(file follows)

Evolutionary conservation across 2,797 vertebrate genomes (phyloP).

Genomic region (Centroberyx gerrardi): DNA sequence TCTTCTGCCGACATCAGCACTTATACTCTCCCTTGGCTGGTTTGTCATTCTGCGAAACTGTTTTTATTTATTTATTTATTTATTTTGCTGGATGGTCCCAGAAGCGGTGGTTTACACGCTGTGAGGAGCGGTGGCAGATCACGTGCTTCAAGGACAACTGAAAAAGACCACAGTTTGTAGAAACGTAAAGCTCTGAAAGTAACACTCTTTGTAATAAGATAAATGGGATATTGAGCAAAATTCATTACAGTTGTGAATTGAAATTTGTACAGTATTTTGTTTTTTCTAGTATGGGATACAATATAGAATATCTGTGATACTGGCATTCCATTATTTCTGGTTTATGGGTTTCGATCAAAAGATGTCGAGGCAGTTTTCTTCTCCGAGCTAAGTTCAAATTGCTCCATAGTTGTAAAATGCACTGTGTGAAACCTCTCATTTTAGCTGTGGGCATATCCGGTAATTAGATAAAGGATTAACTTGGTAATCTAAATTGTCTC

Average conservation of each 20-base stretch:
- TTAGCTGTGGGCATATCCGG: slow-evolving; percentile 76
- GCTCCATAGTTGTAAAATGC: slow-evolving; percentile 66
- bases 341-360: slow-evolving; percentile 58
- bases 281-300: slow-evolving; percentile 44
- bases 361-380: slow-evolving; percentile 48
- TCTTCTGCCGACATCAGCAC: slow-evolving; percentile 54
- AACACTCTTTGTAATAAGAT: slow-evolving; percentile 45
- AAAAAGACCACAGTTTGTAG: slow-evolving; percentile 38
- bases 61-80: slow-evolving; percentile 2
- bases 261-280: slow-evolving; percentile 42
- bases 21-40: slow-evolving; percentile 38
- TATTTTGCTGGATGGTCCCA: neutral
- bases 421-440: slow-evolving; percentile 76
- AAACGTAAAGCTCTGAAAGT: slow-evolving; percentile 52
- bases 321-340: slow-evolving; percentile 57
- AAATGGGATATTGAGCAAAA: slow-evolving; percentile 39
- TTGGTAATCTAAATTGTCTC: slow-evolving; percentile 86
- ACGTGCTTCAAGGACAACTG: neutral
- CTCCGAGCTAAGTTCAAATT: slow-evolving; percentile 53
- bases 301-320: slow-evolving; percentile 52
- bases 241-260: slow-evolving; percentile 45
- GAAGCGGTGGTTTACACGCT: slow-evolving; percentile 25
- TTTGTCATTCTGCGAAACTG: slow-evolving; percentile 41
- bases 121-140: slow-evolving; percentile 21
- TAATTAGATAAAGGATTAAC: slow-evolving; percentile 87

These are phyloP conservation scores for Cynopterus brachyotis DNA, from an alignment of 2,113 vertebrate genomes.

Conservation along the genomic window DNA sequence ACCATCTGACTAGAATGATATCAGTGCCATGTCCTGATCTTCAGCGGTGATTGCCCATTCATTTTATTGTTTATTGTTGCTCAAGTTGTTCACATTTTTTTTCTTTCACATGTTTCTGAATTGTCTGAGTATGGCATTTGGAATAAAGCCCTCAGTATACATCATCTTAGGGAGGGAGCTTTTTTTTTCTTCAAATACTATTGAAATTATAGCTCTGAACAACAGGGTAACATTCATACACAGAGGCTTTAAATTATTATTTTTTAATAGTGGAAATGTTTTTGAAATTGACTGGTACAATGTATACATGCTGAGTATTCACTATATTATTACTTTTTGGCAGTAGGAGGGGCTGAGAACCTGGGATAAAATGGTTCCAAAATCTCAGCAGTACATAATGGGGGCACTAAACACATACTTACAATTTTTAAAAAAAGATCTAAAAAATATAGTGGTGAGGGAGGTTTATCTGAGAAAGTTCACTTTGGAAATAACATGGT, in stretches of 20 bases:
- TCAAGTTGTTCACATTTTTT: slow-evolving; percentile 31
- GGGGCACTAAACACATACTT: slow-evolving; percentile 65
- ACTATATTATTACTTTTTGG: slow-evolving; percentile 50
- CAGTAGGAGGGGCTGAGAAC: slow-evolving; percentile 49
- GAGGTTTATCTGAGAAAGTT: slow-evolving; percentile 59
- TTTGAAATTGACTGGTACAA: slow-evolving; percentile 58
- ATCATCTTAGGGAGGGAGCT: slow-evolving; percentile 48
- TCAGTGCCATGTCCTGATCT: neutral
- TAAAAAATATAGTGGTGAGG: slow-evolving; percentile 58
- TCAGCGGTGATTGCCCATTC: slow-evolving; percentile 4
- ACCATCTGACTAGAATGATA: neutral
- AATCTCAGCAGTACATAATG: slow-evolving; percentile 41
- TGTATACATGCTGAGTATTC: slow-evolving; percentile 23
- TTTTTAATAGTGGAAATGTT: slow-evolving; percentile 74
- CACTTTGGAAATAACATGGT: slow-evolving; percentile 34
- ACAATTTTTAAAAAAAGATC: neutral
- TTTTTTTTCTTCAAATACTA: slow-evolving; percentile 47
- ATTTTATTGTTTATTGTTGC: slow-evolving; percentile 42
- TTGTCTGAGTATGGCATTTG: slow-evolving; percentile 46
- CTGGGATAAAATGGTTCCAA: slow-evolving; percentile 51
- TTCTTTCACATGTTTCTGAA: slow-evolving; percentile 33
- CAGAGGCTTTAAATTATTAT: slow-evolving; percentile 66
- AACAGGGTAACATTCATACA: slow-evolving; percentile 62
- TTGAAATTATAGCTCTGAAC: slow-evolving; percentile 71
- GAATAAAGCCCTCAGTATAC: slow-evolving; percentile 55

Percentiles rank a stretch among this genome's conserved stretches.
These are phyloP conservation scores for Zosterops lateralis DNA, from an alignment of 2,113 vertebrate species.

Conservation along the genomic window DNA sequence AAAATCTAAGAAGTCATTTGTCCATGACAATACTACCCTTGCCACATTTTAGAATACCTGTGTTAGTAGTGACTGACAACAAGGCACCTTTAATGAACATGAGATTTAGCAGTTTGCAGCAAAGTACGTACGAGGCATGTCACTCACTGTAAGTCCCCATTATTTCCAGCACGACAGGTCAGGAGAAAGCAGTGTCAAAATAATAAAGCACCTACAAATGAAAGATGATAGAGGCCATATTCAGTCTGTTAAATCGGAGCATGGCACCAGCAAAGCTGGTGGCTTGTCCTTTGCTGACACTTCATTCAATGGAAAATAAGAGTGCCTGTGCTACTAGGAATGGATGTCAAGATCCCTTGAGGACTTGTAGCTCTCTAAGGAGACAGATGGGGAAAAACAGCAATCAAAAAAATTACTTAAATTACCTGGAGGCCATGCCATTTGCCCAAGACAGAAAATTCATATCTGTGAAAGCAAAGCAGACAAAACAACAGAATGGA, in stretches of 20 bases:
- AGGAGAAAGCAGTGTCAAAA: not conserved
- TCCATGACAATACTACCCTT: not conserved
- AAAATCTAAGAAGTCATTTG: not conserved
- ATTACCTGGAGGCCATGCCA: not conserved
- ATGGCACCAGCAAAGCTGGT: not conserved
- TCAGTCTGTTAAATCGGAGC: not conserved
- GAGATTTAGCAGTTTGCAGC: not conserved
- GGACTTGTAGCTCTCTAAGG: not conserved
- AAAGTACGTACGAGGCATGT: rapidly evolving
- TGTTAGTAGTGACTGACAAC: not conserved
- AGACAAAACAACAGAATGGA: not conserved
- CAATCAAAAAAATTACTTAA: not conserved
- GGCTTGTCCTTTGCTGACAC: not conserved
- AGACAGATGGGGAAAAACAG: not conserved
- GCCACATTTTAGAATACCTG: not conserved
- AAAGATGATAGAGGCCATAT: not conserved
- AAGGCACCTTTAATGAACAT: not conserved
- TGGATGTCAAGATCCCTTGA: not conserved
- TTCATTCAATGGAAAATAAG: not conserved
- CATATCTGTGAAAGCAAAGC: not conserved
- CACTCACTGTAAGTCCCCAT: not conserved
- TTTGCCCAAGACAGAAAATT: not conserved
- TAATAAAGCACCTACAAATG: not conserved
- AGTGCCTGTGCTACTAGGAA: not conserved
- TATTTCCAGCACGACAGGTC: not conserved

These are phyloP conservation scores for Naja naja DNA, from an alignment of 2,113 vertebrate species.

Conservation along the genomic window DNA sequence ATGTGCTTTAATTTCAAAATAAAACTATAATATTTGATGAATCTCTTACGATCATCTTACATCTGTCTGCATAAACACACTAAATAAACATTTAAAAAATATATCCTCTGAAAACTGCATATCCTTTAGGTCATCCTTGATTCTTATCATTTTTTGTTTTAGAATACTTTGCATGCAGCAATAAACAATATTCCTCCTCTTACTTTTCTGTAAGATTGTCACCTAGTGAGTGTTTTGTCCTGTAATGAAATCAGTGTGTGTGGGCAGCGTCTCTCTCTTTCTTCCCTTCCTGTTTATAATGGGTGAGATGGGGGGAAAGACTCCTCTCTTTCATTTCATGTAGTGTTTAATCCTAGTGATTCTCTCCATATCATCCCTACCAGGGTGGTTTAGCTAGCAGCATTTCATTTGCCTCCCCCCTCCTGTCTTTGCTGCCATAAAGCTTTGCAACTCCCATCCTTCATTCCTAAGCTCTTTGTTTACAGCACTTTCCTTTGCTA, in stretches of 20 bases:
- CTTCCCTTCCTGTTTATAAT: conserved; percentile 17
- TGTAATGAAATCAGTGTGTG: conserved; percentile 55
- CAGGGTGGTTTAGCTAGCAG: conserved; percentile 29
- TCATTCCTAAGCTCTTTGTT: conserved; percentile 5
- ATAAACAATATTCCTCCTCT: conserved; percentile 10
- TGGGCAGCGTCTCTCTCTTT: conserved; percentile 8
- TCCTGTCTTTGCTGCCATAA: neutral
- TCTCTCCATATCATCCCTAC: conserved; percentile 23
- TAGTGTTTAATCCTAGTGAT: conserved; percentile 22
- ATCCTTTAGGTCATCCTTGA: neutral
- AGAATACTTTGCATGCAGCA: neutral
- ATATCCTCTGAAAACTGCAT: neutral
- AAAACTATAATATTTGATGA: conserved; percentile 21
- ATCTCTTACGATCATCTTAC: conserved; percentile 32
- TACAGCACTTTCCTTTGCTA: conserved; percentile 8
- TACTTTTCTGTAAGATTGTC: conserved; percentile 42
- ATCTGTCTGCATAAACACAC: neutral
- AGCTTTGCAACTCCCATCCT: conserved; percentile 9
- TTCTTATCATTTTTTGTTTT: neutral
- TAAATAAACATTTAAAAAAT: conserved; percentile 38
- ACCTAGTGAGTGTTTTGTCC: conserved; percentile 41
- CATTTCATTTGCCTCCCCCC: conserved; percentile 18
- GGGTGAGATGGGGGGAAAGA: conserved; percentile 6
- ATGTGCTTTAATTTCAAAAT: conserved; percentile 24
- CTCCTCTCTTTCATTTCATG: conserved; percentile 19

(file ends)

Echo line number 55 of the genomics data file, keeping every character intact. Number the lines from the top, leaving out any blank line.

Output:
- GAATAAAGCCCTCAGTATAC: slow-evolving; percentile 55